First, I’ve tried to splice in a greater number of tracks for variety while giving each track more time to breathe. Hopefully you’ll find the balance between play time and monologue works more to your liking.

Secondly, I have made an effort to cover an equal mix of music releases that are available for pay and for free. This is not an ad or a paid sponsored podcast or anything, so I’m not obligated to cover any particular release. Instead, I hope to highlight recent retro game music releases for both collectors (in this case, the vinyl issues of Revenge of Shinobi and Castlevania II) as well as music available for free or for a modest fee (the Etrian Odyssey remixes, SEGA’s Spotify dump, and ZODIAC). My hope is that each episode will highlight something that will appeal to everyone, regardless of their tastes and budget.

Our second Retronauts Radio looks at notable retro-themed game music releases for February: Castlevania II, a Final Fantasy Tactics tribute, Revenge of Shinobi, Etrian Odyssey remixes, and a ton of SEGA jams! Art by Jon Stachewicz.

Libsyn (1:41:34, 70.8 MB) | MP3 Download | SoundCloud)

Here’s the time breakdown of the episode, and where you can find the included tunes for your own enjoyment.

  • 0:00:25: Introduction
  • 0:01:40: Castlevania II: Simon’s Quest [available via Mondo]
  • 0:11:22: SEGA on Spotify [freely available for streaming via Spotify]
    • 0:11:42: Rhythm Thief and the Emperor’s Treasure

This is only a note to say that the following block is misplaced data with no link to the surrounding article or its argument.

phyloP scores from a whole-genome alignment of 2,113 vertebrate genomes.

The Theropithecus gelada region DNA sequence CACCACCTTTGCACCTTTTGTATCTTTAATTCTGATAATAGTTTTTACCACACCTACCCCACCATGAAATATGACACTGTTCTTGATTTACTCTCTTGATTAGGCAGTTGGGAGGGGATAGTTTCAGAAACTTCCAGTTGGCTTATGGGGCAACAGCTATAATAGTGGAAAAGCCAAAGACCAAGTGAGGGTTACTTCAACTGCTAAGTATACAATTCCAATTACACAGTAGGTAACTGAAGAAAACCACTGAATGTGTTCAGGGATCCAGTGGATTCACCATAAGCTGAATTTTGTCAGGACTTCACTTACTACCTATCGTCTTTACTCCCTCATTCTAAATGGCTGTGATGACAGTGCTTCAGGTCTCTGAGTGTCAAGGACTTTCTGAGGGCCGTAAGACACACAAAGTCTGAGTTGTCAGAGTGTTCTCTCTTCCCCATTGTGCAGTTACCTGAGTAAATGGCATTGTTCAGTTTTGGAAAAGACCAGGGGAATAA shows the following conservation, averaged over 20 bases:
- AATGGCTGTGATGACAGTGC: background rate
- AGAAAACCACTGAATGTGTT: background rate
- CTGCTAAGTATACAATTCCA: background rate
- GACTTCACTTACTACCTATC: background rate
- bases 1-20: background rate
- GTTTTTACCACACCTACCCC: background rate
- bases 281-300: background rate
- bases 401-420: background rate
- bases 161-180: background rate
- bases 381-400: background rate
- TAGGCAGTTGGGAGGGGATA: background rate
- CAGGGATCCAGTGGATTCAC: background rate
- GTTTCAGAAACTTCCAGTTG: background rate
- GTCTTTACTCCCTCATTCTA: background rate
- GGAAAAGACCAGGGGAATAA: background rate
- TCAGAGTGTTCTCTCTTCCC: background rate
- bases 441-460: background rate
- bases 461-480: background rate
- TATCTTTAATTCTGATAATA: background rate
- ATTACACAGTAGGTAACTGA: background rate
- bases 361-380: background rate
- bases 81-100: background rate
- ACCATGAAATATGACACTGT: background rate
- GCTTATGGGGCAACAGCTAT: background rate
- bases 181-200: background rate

• 0:12:32: Out Run
    • 0:17:39: Jet Set Radio
    • 0:19:38: Sonic Rush
    • 0:21:18: Rhythm Thief redux
  • 0:24:40: Revenge of Shinobi [available via Data Discs, $]
  • 0:34:01: Etrian Odyssey FM synth remixes [freely available via Yuzo Koshiro’s Twitter account]
  • 0:39:24: ZODIAC: Final Fantasy Remixed [available for purchase via Materia Collective or on Spotify]
  • 0:56:49: Skies of Arcadia [freely available for streaming via Spotify]
  • 1:07:05: Outro — Sonic Rush

So: I hope you enjoy this second Retronauts Radio episode. Please feel free to ping me on Twitter (or wherever) over the next couple of weeks to let me know about interesting new releases that would be relevant to next month’s episode. Thank you!

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Racing time

I’ve conducted a few developer and composer interviews while I’ve been here in Tokyo; it was actually kind of the point of my coming here. You can expect to see those in in full here on the site in the near-term — probably next month, is my guess.

There was no common thread in the who of my appointments, but I did notice a common thread in our conversations. Yesterday, I met with two very talented women who used for work with Capcom, Junko Tamiya (left) and Harumi Fujita (right). (I’m the one in the middle, just so there’s no confusion.) Both of them composed music for Bionic Commando — Fujita the arcade themes, Tamiya the NES adaptations and original music — so naturally I was interested in chatting with them.

We had an interesting and fairly lengthy conversation on a variety of topics, but afterwards Ms. Fujita laughed and said she wanted to ask me some questions about video game history. They both admitted they had to wrack their brains a bit to remember specifics of games they worked on 30 years ago, which is understandable — they experience games not as finished products like we do, but as nebulous works-in-progress that don’t necessarily connect to the stories we see on the consumer side. For example, they each worked on different versions of Strider (NES and Arcade), but while they remembered that the Famicom version of Strider for NES never shipped, they had never heard about the manga that was supposedly a key part of the game’s planned multimedia blitz.